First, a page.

In 1940, Blessed Cecilia Butsi Wongwai carried a letter to the police saying the Christians of Songkhon in Thailand would never give up their faith. She knew she would be killed, but rather than trembling with fear, she skipped her way to her martyrdom, exulting to her friends, “I’m on my way to heaven!” I bet you didn’t know that. St. Dulce Pontes, a Brazilian religious sister, rescued a dozen people by pulling them out of a crashed bus before it burst into flames. She was also nominated for a Nobel Prize because of her devotion to the poor—and this may be the first you’re hearing of it. That’s what Meg Hunter-Kilmer does: she introduces us to the saints, including so many we have never heard of before.

You’re going to be hard-pressed to find anyone who knows and loves the saints as much as Meg Hunter-Kilmer. To the Catholic speaker and author, the Catholic saints are friends in heaven—friends she wants to introduce you to. Hunter-Kilmer’s passion is discovering the stories of the saints—especially the unfamiliar ones—and sharing them with others. For years, she has brought the lives of the saints to life for children on her podcast, emphasizing to her young listeners that they, too, can become saints. 

Her new children’s book, Saints Around the World, brings together Hunter-Kilmer’s vibrant storytelling and illustrator Lindsey Sanders’ beautiful depictions of these holy men and women. The text is compelling and accessible to children, but it isn’t dumbed down or sentimentalized. The full-page watercolors for each of the one hundred featured saints accurately depict religious habits and the ethnic garb of the saints with meticulous attention to the details of the stories and captions explaining each choice. But not only is the content brilliantly well-researched, it’s unlike any book I’ve ever seen about the saints. These are not the familiar stories of a handful of beloved saints. Saints Around the World introduces children to saints you’ve never heard of: St. Agatha Kim A-gi, St. Alphonsa Muttathupadathu, Bl. Ghébrē-Michael, Bl. Daudi Okelo, Bl. Jildo Irwa, and dozens more. Most of my fellow American Catholics can rattle off a few saints from Europe, but what about some from the Democratic Republic of Congo, Madagascar, Kazakhstan, Sri Lanka, Nicaragua, Papua New Guinea, and Suriname? Saints Around the World reminds us that the Catholic faith is truly universal and that God calls saints from every corner of the globe.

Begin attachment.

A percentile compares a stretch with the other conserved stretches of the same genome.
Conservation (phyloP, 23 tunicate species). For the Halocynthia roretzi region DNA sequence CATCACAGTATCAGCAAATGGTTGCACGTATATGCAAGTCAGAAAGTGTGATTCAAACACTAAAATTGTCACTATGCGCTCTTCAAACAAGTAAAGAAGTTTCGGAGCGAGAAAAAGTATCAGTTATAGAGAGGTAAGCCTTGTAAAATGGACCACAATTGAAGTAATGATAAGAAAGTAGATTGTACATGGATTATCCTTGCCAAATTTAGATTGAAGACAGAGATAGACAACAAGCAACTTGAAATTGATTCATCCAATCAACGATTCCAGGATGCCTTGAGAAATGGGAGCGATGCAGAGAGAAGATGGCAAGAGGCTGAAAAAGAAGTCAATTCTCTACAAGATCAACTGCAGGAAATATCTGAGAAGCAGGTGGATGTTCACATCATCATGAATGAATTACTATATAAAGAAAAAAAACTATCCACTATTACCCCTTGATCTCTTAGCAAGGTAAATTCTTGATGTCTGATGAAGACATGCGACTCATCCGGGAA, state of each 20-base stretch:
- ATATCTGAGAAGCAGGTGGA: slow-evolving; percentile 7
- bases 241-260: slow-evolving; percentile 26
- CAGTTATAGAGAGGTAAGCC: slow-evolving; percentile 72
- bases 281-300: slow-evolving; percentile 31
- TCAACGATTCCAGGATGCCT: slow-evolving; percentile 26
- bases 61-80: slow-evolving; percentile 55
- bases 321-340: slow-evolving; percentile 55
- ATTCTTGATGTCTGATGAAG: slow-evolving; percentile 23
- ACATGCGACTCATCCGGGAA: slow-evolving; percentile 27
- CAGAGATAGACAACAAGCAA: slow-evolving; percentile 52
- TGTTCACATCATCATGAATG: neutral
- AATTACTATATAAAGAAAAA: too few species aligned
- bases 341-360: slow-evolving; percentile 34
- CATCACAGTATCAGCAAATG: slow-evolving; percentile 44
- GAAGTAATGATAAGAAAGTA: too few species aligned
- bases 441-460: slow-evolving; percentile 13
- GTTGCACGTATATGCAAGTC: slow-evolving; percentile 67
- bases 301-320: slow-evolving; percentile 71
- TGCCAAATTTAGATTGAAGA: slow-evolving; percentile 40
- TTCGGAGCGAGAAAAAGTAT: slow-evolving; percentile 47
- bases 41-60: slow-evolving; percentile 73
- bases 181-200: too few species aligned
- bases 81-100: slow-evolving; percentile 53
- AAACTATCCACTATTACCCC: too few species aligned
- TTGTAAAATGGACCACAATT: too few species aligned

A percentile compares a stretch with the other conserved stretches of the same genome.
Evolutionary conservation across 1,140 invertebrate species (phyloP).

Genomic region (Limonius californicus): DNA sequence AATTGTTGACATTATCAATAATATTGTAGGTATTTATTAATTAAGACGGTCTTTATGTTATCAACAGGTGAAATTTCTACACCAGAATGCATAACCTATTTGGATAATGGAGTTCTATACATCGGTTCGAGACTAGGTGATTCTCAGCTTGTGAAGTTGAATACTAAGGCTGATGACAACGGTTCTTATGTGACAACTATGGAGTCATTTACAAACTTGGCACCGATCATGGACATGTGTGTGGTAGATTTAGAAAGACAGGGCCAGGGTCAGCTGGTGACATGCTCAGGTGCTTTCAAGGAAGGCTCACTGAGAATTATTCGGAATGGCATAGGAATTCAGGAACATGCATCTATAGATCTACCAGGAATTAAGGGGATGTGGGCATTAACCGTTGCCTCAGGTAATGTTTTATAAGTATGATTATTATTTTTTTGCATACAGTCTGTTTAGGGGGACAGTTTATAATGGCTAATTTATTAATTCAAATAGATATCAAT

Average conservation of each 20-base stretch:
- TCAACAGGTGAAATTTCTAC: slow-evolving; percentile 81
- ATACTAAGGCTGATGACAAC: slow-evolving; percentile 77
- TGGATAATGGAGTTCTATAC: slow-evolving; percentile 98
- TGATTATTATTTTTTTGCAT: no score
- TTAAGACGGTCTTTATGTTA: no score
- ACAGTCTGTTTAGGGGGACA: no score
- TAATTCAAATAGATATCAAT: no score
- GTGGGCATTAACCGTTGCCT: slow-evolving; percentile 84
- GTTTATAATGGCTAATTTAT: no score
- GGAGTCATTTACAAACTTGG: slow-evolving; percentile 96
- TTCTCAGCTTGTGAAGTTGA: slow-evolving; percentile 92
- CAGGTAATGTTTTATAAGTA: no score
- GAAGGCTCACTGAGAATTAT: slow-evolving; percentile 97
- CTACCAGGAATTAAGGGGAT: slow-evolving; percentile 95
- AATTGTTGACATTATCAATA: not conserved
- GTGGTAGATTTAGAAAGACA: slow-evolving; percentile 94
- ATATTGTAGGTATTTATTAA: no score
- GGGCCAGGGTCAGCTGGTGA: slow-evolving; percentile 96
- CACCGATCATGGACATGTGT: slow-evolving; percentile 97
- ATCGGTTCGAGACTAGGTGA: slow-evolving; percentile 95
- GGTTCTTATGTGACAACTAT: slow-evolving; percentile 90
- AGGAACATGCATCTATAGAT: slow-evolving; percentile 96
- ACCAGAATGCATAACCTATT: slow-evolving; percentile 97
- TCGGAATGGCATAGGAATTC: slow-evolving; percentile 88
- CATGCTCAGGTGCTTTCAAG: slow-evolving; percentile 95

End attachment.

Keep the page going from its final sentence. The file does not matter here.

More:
I was recently visiting a friend out of town, and it happened to be on the day that her son’s copy of Saints Around the World arrived. This elementary school student devoured the sizable hardback in one day—all 211 pages. When I asked him if he discovered a favorite new saint, he told me about St. Lorenzo Ruiz, explaining, “He’s half-Filipino, like me!” We all need stories of holy men and women who share things in common with us because they remind us that we, too, are called to be saints. If there are saints that look like me, speak my language, share my vocation, have similar hobbies, and battle the same sins, their stories are deeply relatable and inspire my spiritual life. At the same time, saints with completely different experiences, languages, cultures, vocations, temperaments, and countries remind me that there isn’t only one kind of saint. A children’s book like Saints Around the World—which looks beyond Europe and dives into the treasury of stories of saints from every corner of the globe and every skin color—is a godsend. 

With so many stories featured (one hundred saints!), the indexes in the back of the book are extremely helpful for finding saints in a particular part of the world according to feast day, topic (such as  “humor,” “scientist,” “athlete,” “difficulty learning,” “abuse,” or “loneliness”), or the era in which the saint lived. By highlighting a variety of faithful Catholics, Saints Around the World shows that God delights in the beautiful uniqueness of the saints. As C.S. Lewis noted, “How monotonously alike all the great tyrants and conquerors have been; how gloriously different are the saints.”